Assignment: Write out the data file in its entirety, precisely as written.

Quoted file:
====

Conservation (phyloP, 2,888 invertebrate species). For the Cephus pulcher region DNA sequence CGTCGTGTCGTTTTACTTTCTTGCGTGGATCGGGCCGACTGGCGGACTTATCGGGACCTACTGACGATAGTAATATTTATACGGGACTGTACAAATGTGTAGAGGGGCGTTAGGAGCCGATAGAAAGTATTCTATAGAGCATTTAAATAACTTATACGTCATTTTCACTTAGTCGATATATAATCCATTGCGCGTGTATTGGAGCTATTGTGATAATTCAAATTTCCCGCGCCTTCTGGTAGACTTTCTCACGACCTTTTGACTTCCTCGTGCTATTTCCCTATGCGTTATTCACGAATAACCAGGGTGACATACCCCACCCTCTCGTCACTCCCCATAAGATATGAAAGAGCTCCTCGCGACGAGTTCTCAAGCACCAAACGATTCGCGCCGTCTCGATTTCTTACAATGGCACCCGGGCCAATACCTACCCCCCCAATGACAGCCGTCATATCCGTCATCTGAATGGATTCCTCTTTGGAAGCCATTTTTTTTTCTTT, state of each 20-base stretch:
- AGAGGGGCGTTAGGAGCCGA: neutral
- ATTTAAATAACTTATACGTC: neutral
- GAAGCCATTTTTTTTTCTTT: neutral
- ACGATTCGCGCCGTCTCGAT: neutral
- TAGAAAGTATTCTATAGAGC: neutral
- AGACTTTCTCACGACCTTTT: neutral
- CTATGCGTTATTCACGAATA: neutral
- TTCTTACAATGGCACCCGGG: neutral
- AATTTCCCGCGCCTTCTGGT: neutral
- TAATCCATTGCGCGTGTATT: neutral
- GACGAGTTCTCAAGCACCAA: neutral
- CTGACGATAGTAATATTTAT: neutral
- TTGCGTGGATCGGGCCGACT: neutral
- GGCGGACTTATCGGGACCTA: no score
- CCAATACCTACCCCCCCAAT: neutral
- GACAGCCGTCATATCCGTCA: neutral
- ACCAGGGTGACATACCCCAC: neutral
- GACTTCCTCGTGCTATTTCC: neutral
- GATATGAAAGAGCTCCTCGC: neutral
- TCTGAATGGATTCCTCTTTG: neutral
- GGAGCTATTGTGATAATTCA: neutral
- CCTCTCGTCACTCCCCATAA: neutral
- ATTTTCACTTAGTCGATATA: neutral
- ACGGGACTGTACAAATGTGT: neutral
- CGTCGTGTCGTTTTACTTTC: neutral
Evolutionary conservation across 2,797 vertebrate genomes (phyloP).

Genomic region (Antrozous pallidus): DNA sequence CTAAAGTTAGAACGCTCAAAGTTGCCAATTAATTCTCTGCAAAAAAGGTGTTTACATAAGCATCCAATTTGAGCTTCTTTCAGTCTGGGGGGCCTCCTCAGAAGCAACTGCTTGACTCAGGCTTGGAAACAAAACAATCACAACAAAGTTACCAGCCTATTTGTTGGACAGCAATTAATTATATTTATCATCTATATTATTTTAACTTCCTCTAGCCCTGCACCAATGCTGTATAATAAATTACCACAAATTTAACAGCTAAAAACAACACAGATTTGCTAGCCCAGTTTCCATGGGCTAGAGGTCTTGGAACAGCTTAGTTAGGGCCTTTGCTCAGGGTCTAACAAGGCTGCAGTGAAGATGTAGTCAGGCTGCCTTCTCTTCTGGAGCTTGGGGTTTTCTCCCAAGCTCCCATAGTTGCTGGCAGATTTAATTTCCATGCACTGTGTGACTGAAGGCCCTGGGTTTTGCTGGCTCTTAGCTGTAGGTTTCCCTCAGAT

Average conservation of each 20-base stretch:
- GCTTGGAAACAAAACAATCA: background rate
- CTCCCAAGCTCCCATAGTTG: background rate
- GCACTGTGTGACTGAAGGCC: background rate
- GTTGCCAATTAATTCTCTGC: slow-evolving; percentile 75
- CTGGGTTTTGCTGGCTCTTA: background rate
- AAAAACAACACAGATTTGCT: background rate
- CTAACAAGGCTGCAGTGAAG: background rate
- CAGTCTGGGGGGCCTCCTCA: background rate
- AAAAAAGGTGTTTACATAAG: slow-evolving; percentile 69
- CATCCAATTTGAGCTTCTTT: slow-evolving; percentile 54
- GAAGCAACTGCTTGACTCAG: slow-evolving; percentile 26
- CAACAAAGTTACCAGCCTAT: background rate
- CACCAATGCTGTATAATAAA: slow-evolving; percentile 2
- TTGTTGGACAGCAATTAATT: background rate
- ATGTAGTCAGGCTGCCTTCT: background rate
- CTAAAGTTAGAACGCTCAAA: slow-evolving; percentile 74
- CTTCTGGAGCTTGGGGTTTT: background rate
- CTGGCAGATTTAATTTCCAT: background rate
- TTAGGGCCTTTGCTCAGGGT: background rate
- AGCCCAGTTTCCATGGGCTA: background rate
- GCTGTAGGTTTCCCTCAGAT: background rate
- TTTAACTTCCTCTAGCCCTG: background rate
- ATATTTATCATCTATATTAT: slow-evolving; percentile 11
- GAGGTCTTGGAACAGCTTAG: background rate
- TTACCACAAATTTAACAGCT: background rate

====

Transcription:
Conservation (phyloP, 2,888 invertebrate species). For the Cephus pulcher region DNA sequence CGTCGTGTCGTTTTACTTTCTTGCGTGGATCGGGCCGACTGGCGGACTTATCGGGACCTACTGACGATAGTAATATTTATACGGGACTGTACAAATGTGTAGAGGGGCGTTAGGAGCCGATAGAAAGTATTCTATAGAGCATTTAAATAACTTATACGTCATTTTCACTTAGTCGATATATAATCCATTGCGCGTGTATTGGAGCTATTGTGATAATTCAAATTTCCCGCGCCTTCTGGTAGACTTTCTCACGACCTTTTGACTTCCTCGTGCTATTTCCCTATGCGTTATTCACGAATAACCAGGGTGACATACCCCACCCTCTCGTCACTCCCCATAAGATATGAAAGAGCTCCTCGCGACGAGTTCTCAAGCACCAAACGATTCGCGCCGTCTCGATTTCTTACAATGGCACCCGGGCCAATACCTACCCCCCCAATGACAGCCGTCATATCCGTCATCTGAATGGATTCCTCTTTGGAAGCCATTTTTTTTTCTTT, state of each 20-base stretch:
- AGAGGGGCGTTAGGAGCCGA: neutral
- ATTTAAATAACTTATACGTC: neutral
- GAAGCCATTTTTTTTTCTTT: neutral
- ACGATTCGCGCCGTCTCGAT: neutral
- TAGAAAGTATTCTATAGAGC: neutral
- AGACTTTCTCACGACCTTTT: neutral
- CTATGCGTTATTCACGAATA: neutral
- TTCTTACAATGGCACCCGGG: neutral
- AATTTCCCGCGCCTTCTGGT: neutral
- TAATCCATTGCGCGTGTATT: neutral
- GACGAGTTCTCAAGCACCAA: neutral
- CTGACGATAGTAATATTTAT: neutral
- TTGCGTGGATCGGGCCGACT: neutral
- GGCGGACTTATCGGGACCTA: no score
- CCAATACCTACCCCCCCAAT: neutral
- GACAGCCGTCATATCCGTCA: neutral
- ACCAGGGTGACATACCCCAC: neutral
- GACTTCCTCGTGCTATTTCC: neutral
- GATATGAAAGAGCTCCTCGC: neutral
- TCTGAATGGATTCCTCTTTG: neutral
- GGAGCTATTGTGATAATTCA: neutral
- CCTCTCGTCACTCCCCATAA: neutral
- ATTTTCACTTAGTCGATATA: neutral
- ACGGGACTGTACAAATGTGT: neutral
- CGTCGTGTCGTTTTACTTTC: neutral
Evolutionary conservation across 2,797 vertebrate genomes (phyloP).

Genomic region (Antrozous pallidus): DNA sequence CTAAAGTTAGAACGCTCAAAGTTGCCAATTAATTCTCTGCAAAAAAGGTGTTTACATAAGCATCCAATTTGAGCTTCTTTCAGTCTGGGGGGCCTCCTCAGAAGCAACTGCTTGACTCAGGCTTGGAAACAAAACAATCACAACAAAGTTACCAGCCTATTTGTTGGACAGCAATTAATTATATTTATCATCTATATTATTTTAACTTCCTCTAGCCCTGCACCAATGCTGTATAATAAATTACCACAAATTTAACAGCTAAAAACAACACAGATTTGCTAGCCCAGTTTCCATGGGCTAGAGGTCTTGGAACAGCTTAGTTAGGGCCTTTGCTCAGGGTCTAACAAGGCTGCAGTGAAGATGTAGTCAGGCTGCCTTCTCTTCTGGAGCTTGGGGTTTTCTCCCAAGCTCCCATAGTTGCTGGCAGATTTAATTTCCATGCACTGTGTGACTGAAGGCCCTGGGTTTTGCTGGCTCTTAGCTGTAGGTTTCCCTCAGAT

Average conservation of each 20-base stretch:
- GCTTGGAAACAAAACAATCA: background rate
- CTCCCAAGCTCCCATAGTTG: background rate
- GCACTGTGTGACTGAAGGCC: background rate
- GTTGCCAATTAATTCTCTGC: slow-evolving; percentile 75
- CTGGGTTTTGCTGGCTCTTA: background rate
- AAAAACAACACAGATTTGCT: background rate
- CTAACAAGGCTGCAGTGAAG: background rate
- CAGTCTGGGGGGCCTCCTCA: background rate
- AAAAAAGGTGTTTACATAAG: slow-evolving; percentile 69
- CATCCAATTTGAGCTTCTTT: slow-evolving; percentile 54
- GAAGCAACTGCTTGACTCAG: slow-evolving; percentile 26
- CAACAAAGTTACCAGCCTAT: background rate
- CACCAATGCTGTATAATAAA: slow-evolving; percentile 2
- TTGTTGGACAGCAATTAATT: background rate
- ATGTAGTCAGGCTGCCTTCT: background rate
- CTAAAGTTAGAACGCTCAAA: slow-evolving; percentile 74
- CTTCTGGAGCTTGGGGTTTT: background rate
- CTGGCAGATTTAATTTCCAT: background rate
- TTAGGGCCTTTGCTCAGGGT: background rate
- AGCCCAGTTTCCATGGGCTA: background rate
- GCTGTAGGTTTCCCTCAGAT: background rate
- TTTAACTTCCTCTAGCCCTG: background rate
- ATATTTATCATCTATATTAT: slow-evolving; percentile 11
- GAGGTCTTGGAACAGCTTAG: background rate
- TTACCACAAATTTAACAGCT: background rate